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Bashar al-Assad's cousin jailed for 20 years for road rage murder

Assad had previously promised to 'punish the perpetrator, whoever he is' for murder of senior general in Latakia driving dispute
Suleiman al-Assad (Twitter)

The cousin of Syrian President Bashar al-Assad has been reportedly sentenced to 20 years in jail over a road rage incident in which he killed a senior general.

The killing of Colonel Hassan Sheikh by Suleiman al-Assad provoked outrage from many in the pro-Assad heartlands with some calling for his execution.

"A court in Latakia on Thursday sentenced Suleiman al-Assad to 20 years in prison for the murder of Colonel Hassan al-Sheikh," a security source said.

The murder took place in August on the road between Latakia city and Qardaha, the ancestral village of the Assad family.

Suleiman al-Assad reportedly killed Sheikh after he "overtook him at a crossroads".

Latakia province is an Assad stronghold and heartland of the Alawite minority to which the president, Sheikh and Suleiman al-Assad all belong. 

Sheikh's relatives said at the time that the president had pledged "to punish the perpetrator, whoever he is".

Suleiman al-Assad's father, Hilal al-Assad, a first cousin of the president, headed the defence forces in Latakia city before he was killed in March 2014 fighting in nearby Kasab.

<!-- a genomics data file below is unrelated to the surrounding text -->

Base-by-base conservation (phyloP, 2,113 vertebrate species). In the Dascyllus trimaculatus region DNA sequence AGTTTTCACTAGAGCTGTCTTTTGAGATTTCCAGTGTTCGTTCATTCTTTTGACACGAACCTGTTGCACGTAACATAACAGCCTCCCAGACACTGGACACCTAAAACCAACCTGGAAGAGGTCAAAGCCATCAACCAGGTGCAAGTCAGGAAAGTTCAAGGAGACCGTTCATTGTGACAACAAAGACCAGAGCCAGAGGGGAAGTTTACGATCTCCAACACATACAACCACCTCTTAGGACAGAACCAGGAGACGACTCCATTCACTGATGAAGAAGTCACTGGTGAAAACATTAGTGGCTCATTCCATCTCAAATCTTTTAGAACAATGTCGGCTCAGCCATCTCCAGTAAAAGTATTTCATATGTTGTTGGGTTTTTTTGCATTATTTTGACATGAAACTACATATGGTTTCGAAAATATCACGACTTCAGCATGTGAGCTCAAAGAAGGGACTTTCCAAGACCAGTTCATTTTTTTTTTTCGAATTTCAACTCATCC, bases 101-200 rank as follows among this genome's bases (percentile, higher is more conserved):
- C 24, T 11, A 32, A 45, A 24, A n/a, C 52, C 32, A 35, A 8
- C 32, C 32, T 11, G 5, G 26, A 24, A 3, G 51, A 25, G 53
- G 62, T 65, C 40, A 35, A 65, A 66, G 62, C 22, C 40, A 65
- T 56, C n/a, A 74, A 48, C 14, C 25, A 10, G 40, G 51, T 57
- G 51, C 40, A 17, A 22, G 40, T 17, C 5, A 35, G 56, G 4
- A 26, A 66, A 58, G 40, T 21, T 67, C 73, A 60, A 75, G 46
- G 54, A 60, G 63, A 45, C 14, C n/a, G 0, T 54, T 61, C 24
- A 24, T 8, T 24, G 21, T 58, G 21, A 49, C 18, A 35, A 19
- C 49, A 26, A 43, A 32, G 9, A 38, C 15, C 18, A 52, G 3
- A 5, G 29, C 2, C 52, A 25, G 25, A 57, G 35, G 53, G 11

Joshua Landis, a Syrian analyst, said that Suleiman al-Assad's behaviour had enraged many in the pro-Assad camp who saw him as getting preferential treatment.

"A lot of young guys sitting at road blocks, they feel like chopped meat to be sacrificed," he said, speaking to Vice News. "When you get an honoured colonel shot because of some road rage issue, it underscores how the burden of this terrible war is not being shared equally."

Syria's Alawites stand behind the Assad government fearing an existential threat from the Sunni militants in the opposition. However, the heavy death toll in the Syrian army - more than 80,000 troops and irregular fighters are thought to have been killed - means that there has been mounting frustration at the government's handling of the war.

"Other Alawites don't feel the Assads are sharing the burden," Landis said. "There are many Alawites tweeting, or on Facebook saying 'If we had only done something a few years ago, we wouldn't be in this crappy situation we are today."